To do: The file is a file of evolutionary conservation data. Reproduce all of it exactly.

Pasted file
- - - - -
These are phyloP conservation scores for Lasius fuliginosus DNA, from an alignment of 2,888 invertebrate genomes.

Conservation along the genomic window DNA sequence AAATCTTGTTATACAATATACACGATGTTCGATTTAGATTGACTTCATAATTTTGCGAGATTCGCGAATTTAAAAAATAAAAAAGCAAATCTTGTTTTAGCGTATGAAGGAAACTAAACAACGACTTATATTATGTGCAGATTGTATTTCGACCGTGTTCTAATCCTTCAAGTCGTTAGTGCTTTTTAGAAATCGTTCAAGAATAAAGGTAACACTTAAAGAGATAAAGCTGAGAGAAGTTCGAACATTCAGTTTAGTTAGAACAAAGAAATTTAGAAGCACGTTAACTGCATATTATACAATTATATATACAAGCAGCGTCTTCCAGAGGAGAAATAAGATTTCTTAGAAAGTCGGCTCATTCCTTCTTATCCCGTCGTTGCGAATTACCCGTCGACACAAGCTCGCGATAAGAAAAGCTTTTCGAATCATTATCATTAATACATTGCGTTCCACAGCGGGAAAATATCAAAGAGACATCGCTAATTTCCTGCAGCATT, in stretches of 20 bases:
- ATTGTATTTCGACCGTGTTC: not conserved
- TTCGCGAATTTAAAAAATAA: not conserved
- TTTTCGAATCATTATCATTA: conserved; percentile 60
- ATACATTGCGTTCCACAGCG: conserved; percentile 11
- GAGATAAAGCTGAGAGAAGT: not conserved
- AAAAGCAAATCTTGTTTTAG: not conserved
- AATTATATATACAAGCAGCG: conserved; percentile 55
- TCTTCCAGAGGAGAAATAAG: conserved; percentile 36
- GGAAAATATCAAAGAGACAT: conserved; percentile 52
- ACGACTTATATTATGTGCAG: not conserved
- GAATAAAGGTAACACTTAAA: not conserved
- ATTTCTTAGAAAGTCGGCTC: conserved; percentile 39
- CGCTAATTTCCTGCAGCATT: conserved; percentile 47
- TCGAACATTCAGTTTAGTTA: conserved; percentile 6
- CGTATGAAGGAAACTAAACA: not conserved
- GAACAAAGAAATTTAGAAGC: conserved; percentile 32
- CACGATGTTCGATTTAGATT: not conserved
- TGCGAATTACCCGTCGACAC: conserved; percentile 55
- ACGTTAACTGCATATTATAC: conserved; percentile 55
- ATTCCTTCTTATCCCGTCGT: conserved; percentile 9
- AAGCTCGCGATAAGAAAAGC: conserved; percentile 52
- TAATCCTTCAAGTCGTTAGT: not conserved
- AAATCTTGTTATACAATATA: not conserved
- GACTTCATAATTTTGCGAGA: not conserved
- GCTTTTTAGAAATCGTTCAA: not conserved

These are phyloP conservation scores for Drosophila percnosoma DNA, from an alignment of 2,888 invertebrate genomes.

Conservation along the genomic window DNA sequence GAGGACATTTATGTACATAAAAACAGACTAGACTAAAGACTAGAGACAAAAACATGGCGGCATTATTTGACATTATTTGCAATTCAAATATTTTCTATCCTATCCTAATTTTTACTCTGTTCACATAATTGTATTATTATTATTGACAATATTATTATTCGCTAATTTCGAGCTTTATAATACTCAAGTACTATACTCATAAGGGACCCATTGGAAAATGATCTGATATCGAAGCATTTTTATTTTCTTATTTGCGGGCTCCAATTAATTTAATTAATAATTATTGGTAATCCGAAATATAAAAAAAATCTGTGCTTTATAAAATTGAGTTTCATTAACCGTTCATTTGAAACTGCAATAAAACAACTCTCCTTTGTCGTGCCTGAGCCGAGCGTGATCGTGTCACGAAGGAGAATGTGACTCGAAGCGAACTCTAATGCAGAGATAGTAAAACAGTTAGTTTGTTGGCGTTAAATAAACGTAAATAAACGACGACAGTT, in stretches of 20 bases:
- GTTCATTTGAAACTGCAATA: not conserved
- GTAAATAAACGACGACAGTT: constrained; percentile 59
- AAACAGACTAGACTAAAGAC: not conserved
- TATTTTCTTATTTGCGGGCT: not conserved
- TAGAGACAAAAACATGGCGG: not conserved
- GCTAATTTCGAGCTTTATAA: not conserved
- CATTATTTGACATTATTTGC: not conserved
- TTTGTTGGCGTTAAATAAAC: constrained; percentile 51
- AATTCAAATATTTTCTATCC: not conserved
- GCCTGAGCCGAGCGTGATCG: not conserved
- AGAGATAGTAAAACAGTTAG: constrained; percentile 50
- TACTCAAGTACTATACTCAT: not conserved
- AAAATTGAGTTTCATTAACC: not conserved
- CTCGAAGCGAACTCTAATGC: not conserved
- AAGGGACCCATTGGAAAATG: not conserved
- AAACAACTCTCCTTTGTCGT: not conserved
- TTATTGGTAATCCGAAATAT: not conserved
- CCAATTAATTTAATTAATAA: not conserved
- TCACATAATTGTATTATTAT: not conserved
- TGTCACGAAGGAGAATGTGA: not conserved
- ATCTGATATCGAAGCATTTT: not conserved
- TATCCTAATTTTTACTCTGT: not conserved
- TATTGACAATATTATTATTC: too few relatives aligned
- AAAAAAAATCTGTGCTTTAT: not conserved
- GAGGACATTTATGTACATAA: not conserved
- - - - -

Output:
These are phyloP conservation scores for Lasius fuliginosus DNA, from an alignment of 2,888 invertebrate genomes.

Conservation along the genomic window DNA sequence AAATCTTGTTATACAATATACACGATGTTCGATTTAGATTGACTTCATAATTTTGCGAGATTCGCGAATTTAAAAAATAAAAAAGCAAATCTTGTTTTAGCGTATGAAGGAAACTAAACAACGACTTATATTATGTGCAGATTGTATTTCGACCGTGTTCTAATCCTTCAAGTCGTTAGTGCTTTTTAGAAATCGTTCAAGAATAAAGGTAACACTTAAAGAGATAAAGCTGAGAGAAGTTCGAACATTCAGTTTAGTTAGAACAAAGAAATTTAGAAGCACGTTAACTGCATATTATACAATTATATATACAAGCAGCGTCTTCCAGAGGAGAAATAAGATTTCTTAGAAAGTCGGCTCATTCCTTCTTATCCCGTCGTTGCGAATTACCCGTCGACACAAGCTCGCGATAAGAAAAGCTTTTCGAATCATTATCATTAATACATTGCGTTCCACAGCGGGAAAATATCAAAGAGACATCGCTAATTTCCTGCAGCATT, in stretches of 20 bases:
- ATTGTATTTCGACCGTGTTC: not conserved
- TTCGCGAATTTAAAAAATAA: not conserved
- TTTTCGAATCATTATCATTA: conserved; percentile 60
- ATACATTGCGTTCCACAGCG: conserved; percentile 11
- GAGATAAAGCTGAGAGAAGT: not conserved
- AAAAGCAAATCTTGTTTTAG: not conserved
- AATTATATATACAAGCAGCG: conserved; percentile 55
- TCTTCCAGAGGAGAAATAAG: conserved; percentile 36
- GGAAAATATCAAAGAGACAT: conserved; percentile 52
- ACGACTTATATTATGTGCAG: not conserved
- GAATAAAGGTAACACTTAAA: not conserved
- ATTTCTTAGAAAGTCGGCTC: conserved; percentile 39
- CGCTAATTTCCTGCAGCATT: conserved; percentile 47
- TCGAACATTCAGTTTAGTTA: conserved; percentile 6
- CGTATGAAGGAAACTAAACA: not conserved
- GAACAAAGAAATTTAGAAGC: conserved; percentile 32
- CACGATGTTCGATTTAGATT: not conserved
- TGCGAATTACCCGTCGACAC: conserved; percentile 55
- ACGTTAACTGCATATTATAC: conserved; percentile 55
- ATTCCTTCTTATCCCGTCGT: conserved; percentile 9
- AAGCTCGCGATAAGAAAAGC: conserved; percentile 52
- TAATCCTTCAAGTCGTTAGT: not conserved
- AAATCTTGTTATACAATATA: not conserved
- GACTTCATAATTTTGCGAGA: not conserved
- GCTTTTTAGAAATCGTTCAA: not conserved

These are phyloP conservation scores for Drosophila percnosoma DNA, from an alignment of 2,888 invertebrate genomes.

Conservation along the genomic window DNA sequence GAGGACATTTATGTACATAAAAACAGACTAGACTAAAGACTAGAGACAAAAACATGGCGGCATTATTTGACATTATTTGCAATTCAAATATTTTCTATCCTATCCTAATTTTTACTCTGTTCACATAATTGTATTATTATTATTGACAATATTATTATTCGCTAATTTCGAGCTTTATAATACTCAAGTACTATACTCATAAGGGACCCATTGGAAAATGATCTGATATCGAAGCATTTTTATTTTCTTATTTGCGGGCTCCAATTAATTTAATTAATAATTATTGGTAATCCGAAATATAAAAAAAATCTGTGCTTTATAAAATTGAGTTTCATTAACCGTTCATTTGAAACTGCAATAAAACAACTCTCCTTTGTCGTGCCTGAGCCGAGCGTGATCGTGTCACGAAGGAGAATGTGACTCGAAGCGAACTCTAATGCAGAGATAGTAAAACAGTTAGTTTGTTGGCGTTAAATAAACGTAAATAAACGACGACAGTT, in stretches of 20 bases:
- GTTCATTTGAAACTGCAATA: not conserved
- GTAAATAAACGACGACAGTT: constrained; percentile 59
- AAACAGACTAGACTAAAGAC: not conserved
- TATTTTCTTATTTGCGGGCT: not conserved
- TAGAGACAAAAACATGGCGG: not conserved
- GCTAATTTCGAGCTTTATAA: not conserved
- CATTATTTGACATTATTTGC: not conserved
- TTTGTTGGCGTTAAATAAAC: constrained; percentile 51
- AATTCAAATATTTTCTATCC: not conserved
- GCCTGAGCCGAGCGTGATCG: not conserved
- AGAGATAGTAAAACAGTTAG: constrained; percentile 50
- TACTCAAGTACTATACTCAT: not conserved
- AAAATTGAGTTTCATTAACC: not conserved
- CTCGAAGCGAACTCTAATGC: not conserved
- AAGGGACCCATTGGAAAATG: not conserved
- AAACAACTCTCCTTTGTCGT: not conserved
- TTATTGGTAATCCGAAATAT: not conserved
- CCAATTAATTTAATTAATAA: not conserved
- TCACATAATTGTATTATTAT: not conserved
- TGTCACGAAGGAGAATGTGA: not conserved
- ATCTGATATCGAAGCATTTT: not conserved
- TATCCTAATTTTTACTCTGT: not conserved
- TATTGACAATATTATTATTC: too few relatives aligned
- AAAAAAAATCTGTGCTTTAT: not conserved
- GAGGACATTTATGTACATAA: not conserved